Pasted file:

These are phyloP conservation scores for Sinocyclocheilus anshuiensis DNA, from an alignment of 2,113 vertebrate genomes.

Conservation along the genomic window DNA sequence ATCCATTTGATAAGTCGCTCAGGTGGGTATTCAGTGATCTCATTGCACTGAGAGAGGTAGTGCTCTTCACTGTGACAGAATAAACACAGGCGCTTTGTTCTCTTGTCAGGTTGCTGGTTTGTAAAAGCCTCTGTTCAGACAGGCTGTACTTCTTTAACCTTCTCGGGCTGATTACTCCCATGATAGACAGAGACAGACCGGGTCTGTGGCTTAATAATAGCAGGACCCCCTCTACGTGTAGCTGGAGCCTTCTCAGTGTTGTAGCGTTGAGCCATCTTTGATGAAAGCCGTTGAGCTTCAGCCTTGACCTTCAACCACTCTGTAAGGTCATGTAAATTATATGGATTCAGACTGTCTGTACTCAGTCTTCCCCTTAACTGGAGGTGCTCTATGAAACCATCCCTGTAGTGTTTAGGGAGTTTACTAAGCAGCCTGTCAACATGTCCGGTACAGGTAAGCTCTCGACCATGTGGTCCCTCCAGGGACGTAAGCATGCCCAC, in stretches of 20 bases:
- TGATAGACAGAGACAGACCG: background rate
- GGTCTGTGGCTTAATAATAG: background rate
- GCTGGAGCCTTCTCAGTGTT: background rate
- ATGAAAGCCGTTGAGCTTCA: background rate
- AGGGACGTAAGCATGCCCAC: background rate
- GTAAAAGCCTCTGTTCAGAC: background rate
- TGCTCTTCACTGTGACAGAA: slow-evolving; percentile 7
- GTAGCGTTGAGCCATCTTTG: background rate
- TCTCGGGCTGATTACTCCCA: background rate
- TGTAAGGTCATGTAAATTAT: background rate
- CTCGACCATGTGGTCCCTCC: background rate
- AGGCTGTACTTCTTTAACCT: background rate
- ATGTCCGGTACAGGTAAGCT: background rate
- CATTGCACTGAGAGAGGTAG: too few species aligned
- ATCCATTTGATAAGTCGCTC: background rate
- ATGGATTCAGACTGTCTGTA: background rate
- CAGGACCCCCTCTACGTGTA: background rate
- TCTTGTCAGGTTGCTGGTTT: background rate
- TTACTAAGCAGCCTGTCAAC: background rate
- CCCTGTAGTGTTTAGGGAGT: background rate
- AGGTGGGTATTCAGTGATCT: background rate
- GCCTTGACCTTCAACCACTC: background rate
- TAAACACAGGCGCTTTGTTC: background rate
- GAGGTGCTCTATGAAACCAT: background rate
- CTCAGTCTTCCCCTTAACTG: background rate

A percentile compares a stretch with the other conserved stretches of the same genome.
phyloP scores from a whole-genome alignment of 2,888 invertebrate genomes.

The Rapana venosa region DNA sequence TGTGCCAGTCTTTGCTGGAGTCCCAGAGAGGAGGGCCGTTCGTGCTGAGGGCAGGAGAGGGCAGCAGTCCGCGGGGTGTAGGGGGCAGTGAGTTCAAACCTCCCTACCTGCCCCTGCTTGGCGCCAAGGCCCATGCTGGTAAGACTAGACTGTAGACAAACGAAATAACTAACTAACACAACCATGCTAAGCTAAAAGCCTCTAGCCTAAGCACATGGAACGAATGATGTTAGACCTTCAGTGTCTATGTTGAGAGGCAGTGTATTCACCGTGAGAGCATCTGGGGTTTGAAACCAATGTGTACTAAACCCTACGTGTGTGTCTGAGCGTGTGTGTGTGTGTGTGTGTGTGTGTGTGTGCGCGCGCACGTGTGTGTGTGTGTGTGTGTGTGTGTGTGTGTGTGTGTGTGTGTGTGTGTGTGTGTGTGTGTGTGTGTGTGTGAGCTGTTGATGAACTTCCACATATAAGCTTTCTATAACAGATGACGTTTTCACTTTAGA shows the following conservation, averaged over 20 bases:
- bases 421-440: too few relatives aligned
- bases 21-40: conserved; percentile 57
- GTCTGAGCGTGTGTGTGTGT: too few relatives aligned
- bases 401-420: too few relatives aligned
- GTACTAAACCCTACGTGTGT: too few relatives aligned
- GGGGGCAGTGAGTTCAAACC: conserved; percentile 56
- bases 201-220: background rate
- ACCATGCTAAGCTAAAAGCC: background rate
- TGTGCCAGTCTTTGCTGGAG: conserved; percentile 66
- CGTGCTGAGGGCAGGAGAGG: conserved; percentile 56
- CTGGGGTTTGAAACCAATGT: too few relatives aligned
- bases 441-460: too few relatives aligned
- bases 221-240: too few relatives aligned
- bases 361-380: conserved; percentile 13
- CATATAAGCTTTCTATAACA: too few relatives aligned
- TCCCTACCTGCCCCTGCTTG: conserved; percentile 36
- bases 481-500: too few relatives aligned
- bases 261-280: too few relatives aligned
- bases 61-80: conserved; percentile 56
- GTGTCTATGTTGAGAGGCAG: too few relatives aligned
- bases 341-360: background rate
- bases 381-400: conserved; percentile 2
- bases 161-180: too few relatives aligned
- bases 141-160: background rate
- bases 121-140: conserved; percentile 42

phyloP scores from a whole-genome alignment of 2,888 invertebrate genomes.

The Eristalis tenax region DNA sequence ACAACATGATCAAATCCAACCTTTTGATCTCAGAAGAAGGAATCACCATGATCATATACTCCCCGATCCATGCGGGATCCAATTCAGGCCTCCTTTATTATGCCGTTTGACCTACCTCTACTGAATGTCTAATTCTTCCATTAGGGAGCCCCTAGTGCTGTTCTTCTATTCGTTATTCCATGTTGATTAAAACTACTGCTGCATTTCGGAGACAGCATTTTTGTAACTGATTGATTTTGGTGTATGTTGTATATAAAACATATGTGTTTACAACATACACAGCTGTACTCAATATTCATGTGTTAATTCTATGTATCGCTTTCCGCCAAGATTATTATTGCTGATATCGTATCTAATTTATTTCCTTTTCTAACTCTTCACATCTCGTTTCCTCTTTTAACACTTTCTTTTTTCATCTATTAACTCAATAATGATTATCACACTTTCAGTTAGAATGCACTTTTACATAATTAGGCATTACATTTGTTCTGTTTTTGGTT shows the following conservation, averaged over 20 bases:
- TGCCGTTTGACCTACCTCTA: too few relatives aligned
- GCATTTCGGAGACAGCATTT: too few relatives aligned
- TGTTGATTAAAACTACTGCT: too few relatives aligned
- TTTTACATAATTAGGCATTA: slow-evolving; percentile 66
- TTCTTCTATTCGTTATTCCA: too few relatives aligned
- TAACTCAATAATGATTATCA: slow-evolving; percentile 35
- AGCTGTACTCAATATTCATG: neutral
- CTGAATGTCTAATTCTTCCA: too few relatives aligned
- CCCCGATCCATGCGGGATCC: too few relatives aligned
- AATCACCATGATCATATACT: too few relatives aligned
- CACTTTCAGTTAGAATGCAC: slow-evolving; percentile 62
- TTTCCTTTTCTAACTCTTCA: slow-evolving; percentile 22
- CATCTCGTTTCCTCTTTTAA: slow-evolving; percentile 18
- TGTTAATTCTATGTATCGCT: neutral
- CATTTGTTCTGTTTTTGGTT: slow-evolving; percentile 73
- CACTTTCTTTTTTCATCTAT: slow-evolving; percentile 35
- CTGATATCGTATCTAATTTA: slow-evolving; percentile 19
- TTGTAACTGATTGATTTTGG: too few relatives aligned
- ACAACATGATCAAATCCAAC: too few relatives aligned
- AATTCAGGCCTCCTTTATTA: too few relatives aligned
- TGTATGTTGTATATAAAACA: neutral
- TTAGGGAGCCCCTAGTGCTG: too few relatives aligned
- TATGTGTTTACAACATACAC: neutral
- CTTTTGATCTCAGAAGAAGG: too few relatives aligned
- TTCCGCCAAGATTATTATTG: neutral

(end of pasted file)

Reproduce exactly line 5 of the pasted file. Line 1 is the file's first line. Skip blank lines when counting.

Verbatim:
- GCTGGAGCCTTCTCAGTGTT: background rate